Dust collection needs for wood working and other process applications are typically solved with a baghouse. While designs vary considerably throughout the world, a baghouse generally consists of a metal housing, a filter array that collects the contaminant, a filter cleaning system and fan(s) that create the extraction airflow.
The two most prominent style of baghouses are referred to as Reverse Air and Pulse Jet baghouses. While often considered “equivalent” during evaluations, there are substantial differences in performance that impact a variety of operational parameters including operating costs, maintenance intervals, noise level, system reliability and outlet emissions to consider before making a decision.
What is a Reverse Air Baghouse?
The name reverse air generally refers to the method used to clean the filters. Dust laden air enters through an inlet module (or hopper) where heavy dust particles drop out of airstream and remaining fine particles are filtered by an array of filter bags on the inside surface. As dust accumulates on the inside surface of the filter bags, regeneration fans located on the clean air side of the filters blows air in the reverse direction exerting force, dislodging the material from the bags.
What is a Pulse Jet Baghouse?
The name pulse jet also refers to the method used to clean the filters. For this style, air enters through an inlet module or hopper but for this arrangement dust is filtered from the outside-in where dust loads on the outside of the filter. To clean these filters, a reservoir of compressed air called a manifold is connected to an array of fixed nozzles or blowpipes directly above the filters (or in a rotating wand on round styles). A solenoid valve opens for a fraction of a second releasing the stored compressed air energy through the nozzles, pressurizing the inside of the filters and dislodging the dust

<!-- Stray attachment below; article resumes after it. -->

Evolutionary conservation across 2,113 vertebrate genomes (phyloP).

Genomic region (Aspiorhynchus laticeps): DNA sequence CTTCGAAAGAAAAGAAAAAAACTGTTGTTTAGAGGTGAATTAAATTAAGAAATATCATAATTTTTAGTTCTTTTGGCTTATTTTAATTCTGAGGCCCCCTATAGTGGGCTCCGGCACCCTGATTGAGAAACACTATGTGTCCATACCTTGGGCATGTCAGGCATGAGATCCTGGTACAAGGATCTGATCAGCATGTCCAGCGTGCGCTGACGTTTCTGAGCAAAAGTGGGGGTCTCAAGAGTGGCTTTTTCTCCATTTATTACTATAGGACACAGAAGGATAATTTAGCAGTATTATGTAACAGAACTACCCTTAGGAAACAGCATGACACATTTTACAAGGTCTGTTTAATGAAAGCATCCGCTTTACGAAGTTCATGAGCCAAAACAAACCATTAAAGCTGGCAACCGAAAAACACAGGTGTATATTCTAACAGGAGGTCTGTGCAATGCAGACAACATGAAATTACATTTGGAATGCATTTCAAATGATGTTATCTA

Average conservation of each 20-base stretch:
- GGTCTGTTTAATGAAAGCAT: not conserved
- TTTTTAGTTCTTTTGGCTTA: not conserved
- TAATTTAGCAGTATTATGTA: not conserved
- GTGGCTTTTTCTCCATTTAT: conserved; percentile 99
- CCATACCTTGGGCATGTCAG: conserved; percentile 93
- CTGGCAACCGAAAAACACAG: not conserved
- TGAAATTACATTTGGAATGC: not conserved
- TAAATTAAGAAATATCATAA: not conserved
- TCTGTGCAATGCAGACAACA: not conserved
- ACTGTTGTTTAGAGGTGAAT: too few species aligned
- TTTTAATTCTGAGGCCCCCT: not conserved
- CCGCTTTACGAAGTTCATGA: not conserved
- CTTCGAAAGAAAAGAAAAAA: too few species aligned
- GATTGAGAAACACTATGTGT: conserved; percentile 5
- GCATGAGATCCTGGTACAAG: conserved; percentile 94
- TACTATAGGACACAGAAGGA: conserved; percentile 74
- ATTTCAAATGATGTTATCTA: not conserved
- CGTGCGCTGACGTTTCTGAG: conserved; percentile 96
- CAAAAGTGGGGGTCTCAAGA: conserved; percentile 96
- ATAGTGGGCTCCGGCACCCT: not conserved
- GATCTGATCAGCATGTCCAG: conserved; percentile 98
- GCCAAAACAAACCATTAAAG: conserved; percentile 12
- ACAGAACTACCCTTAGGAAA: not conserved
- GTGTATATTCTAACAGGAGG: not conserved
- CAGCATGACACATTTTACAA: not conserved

||What this means?
|Filter differential pressure
||This style baghosue is typically designed to operate with a filter pressure differential of approximately 300 Pa (1-2 in w.g.)
||Typically designed to operate with a filter differential pressure of approximately 800 Pa (3-4 in w.g.)
||Higher filter pressure differentials require additional energy to move air. So your extraction fan(s) will consume more electricity to maintian the airflow at higher pressures resulting in higher operating costs. Lower energy consumption also helps achieve more sustainable operations.
|Filter cleaning maintenance
||The regeneration fans are a fixed, direct drive arrangement above the filter bag array. The motor is electrically actuated spinning a fan wheel.
||Pulse jet collectors utilize solenoid controlled diaphragm pulse valves to initiate the pulse valves. These valves are susceptable to wear and tear due to frequent cleaning causing leaks and can be susceptible to moisture and freezing.
||More frequent maintenance checks and repairs are required to keep pulse-jet collectors operating as intended. Any leak or inefficiency in the cleaning system wastes compressed air which costs more in electricity.